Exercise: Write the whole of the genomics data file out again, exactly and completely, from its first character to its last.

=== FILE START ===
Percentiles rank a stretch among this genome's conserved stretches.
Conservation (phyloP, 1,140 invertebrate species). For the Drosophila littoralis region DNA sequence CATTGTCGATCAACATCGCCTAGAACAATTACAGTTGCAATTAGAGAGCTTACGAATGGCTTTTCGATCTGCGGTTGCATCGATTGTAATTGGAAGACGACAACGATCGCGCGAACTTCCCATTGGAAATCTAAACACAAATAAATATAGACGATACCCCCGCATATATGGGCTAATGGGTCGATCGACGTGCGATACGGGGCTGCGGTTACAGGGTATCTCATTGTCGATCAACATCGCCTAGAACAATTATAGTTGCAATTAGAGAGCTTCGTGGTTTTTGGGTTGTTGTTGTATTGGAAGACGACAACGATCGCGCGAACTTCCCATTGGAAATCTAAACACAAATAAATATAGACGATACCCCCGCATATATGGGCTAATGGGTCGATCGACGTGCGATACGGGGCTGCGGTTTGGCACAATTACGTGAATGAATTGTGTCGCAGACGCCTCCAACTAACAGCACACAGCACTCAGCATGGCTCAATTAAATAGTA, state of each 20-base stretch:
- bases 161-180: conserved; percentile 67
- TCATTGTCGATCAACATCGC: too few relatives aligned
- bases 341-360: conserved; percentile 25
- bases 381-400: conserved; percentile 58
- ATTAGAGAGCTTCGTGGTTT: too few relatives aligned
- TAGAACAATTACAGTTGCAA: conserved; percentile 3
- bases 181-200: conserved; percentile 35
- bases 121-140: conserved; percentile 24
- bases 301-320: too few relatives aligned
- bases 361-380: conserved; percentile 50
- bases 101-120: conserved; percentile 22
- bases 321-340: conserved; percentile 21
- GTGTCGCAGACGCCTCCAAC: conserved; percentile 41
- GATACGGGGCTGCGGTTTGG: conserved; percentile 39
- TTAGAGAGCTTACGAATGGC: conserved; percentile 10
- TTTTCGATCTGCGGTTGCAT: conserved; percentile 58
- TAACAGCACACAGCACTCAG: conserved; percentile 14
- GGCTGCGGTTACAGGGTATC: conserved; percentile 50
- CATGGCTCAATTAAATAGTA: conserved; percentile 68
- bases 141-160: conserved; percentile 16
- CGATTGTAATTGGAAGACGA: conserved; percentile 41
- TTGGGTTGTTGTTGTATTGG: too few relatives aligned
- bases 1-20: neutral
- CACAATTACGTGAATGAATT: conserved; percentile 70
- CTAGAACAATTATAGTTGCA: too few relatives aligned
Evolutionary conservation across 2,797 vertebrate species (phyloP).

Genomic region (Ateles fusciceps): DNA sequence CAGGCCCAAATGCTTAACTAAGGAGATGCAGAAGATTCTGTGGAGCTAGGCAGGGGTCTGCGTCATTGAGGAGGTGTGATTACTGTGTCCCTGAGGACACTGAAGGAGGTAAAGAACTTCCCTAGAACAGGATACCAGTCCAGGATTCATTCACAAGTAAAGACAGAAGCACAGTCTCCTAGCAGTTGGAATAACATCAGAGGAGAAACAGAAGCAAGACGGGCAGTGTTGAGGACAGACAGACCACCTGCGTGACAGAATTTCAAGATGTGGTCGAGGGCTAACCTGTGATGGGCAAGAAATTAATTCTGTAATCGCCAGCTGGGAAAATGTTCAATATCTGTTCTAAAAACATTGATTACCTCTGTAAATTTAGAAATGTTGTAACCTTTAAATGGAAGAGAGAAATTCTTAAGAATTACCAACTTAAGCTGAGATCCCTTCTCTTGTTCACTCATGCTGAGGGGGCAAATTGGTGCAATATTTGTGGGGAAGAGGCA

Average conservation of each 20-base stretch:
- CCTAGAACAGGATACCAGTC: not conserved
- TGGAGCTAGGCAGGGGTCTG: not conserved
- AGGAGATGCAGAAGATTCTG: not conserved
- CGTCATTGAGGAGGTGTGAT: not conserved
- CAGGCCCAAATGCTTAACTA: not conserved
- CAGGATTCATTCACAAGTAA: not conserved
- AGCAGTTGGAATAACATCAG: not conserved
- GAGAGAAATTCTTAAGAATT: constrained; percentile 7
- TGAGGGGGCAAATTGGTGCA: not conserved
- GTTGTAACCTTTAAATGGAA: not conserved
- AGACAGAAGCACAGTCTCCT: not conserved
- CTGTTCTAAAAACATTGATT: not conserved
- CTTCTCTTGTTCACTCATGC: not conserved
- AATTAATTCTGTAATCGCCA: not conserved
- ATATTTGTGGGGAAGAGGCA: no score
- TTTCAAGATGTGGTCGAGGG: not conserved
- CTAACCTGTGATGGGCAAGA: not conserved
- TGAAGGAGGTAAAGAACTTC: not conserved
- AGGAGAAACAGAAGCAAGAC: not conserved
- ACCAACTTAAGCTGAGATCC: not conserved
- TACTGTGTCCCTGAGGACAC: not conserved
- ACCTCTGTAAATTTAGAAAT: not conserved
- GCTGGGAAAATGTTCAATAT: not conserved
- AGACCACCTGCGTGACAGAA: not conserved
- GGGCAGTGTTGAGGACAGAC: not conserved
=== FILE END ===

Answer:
Percentiles rank a stretch among this genome's conserved stretches.
Conservation (phyloP, 1,140 invertebrate species). For the Drosophila littoralis region DNA sequence CATTGTCGATCAACATCGCCTAGAACAATTACAGTTGCAATTAGAGAGCTTACGAATGGCTTTTCGATCTGCGGTTGCATCGATTGTAATTGGAAGACGACAACGATCGCGCGAACTTCCCATTGGAAATCTAAACACAAATAAATATAGACGATACCCCCGCATATATGGGCTAATGGGTCGATCGACGTGCGATACGGGGCTGCGGTTACAGGGTATCTCATTGTCGATCAACATCGCCTAGAACAATTATAGTTGCAATTAGAGAGCTTCGTGGTTTTTGGGTTGTTGTTGTATTGGAAGACGACAACGATCGCGCGAACTTCCCATTGGAAATCTAAACACAAATAAATATAGACGATACCCCCGCATATATGGGCTAATGGGTCGATCGACGTGCGATACGGGGCTGCGGTTTGGCACAATTACGTGAATGAATTGTGTCGCAGACGCCTCCAACTAACAGCACACAGCACTCAGCATGGCTCAATTAAATAGTA, state of each 20-base stretch:
- bases 161-180: conserved; percentile 67
- TCATTGTCGATCAACATCGC: too few relatives aligned
- bases 341-360: conserved; percentile 25
- bases 381-400: conserved; percentile 58
- ATTAGAGAGCTTCGTGGTTT: too few relatives aligned
- TAGAACAATTACAGTTGCAA: conserved; percentile 3
- bases 181-200: conserved; percentile 35
- bases 121-140: conserved; percentile 24
- bases 301-320: too few relatives aligned
- bases 361-380: conserved; percentile 50
- bases 101-120: conserved; percentile 22
- bases 321-340: conserved; percentile 21
- GTGTCGCAGACGCCTCCAAC: conserved; percentile 41
- GATACGGGGCTGCGGTTTGG: conserved; percentile 39
- TTAGAGAGCTTACGAATGGC: conserved; percentile 10
- TTTTCGATCTGCGGTTGCAT: conserved; percentile 58
- TAACAGCACACAGCACTCAG: conserved; percentile 14
- GGCTGCGGTTACAGGGTATC: conserved; percentile 50
- CATGGCTCAATTAAATAGTA: conserved; percentile 68
- bases 141-160: conserved; percentile 16
- CGATTGTAATTGGAAGACGA: conserved; percentile 41
- TTGGGTTGTTGTTGTATTGG: too few relatives aligned
- bases 1-20: neutral
- CACAATTACGTGAATGAATT: conserved; percentile 70
- CTAGAACAATTATAGTTGCA: too few relatives aligned
Evolutionary conservation across 2,797 vertebrate species (phyloP).

Genomic region (Ateles fusciceps): DNA sequence CAGGCCCAAATGCTTAACTAAGGAGATGCAGAAGATTCTGTGGAGCTAGGCAGGGGTCTGCGTCATTGAGGAGGTGTGATTACTGTGTCCCTGAGGACACTGAAGGAGGTAAAGAACTTCCCTAGAACAGGATACCAGTCCAGGATTCATTCACAAGTAAAGACAGAAGCACAGTCTCCTAGCAGTTGGAATAACATCAGAGGAGAAACAGAAGCAAGACGGGCAGTGTTGAGGACAGACAGACCACCTGCGTGACAGAATTTCAAGATGTGGTCGAGGGCTAACCTGTGATGGGCAAGAAATTAATTCTGTAATCGCCAGCTGGGAAAATGTTCAATATCTGTTCTAAAAACATTGATTACCTCTGTAAATTTAGAAATGTTGTAACCTTTAAATGGAAGAGAGAAATTCTTAAGAATTACCAACTTAAGCTGAGATCCCTTCTCTTGTTCACTCATGCTGAGGGGGCAAATTGGTGCAATATTTGTGGGGAAGAGGCA

Average conservation of each 20-base stretch:
- CCTAGAACAGGATACCAGTC: not conserved
- TGGAGCTAGGCAGGGGTCTG: not conserved
- AGGAGATGCAGAAGATTCTG: not conserved
- CGTCATTGAGGAGGTGTGAT: not conserved
- CAGGCCCAAATGCTTAACTA: not conserved
- CAGGATTCATTCACAAGTAA: not conserved
- AGCAGTTGGAATAACATCAG: not conserved
- GAGAGAAATTCTTAAGAATT: constrained; percentile 7
- TGAGGGGGCAAATTGGTGCA: not conserved
- GTTGTAACCTTTAAATGGAA: not conserved
- AGACAGAAGCACAGTCTCCT: not conserved
- CTGTTCTAAAAACATTGATT: not conserved
- CTTCTCTTGTTCACTCATGC: not conserved
- AATTAATTCTGTAATCGCCA: not conserved
- ATATTTGTGGGGAAGAGGCA: no score
- TTTCAAGATGTGGTCGAGGG: not conserved
- CTAACCTGTGATGGGCAAGA: not conserved
- TGAAGGAGGTAAAGAACTTC: not conserved
- AGGAGAAACAGAAGCAAGAC: not conserved
- ACCAACTTAAGCTGAGATCC: not conserved
- TACTGTGTCCCTGAGGACAC: not conserved
- ACCTCTGTAAATTTAGAAAT: not conserved
- GCTGGGAAAATGTTCAATAT: not conserved
- AGACCACCTGCGTGACAGAA: not conserved
- GGGCAGTGTTGAGGACAGAC: not conserved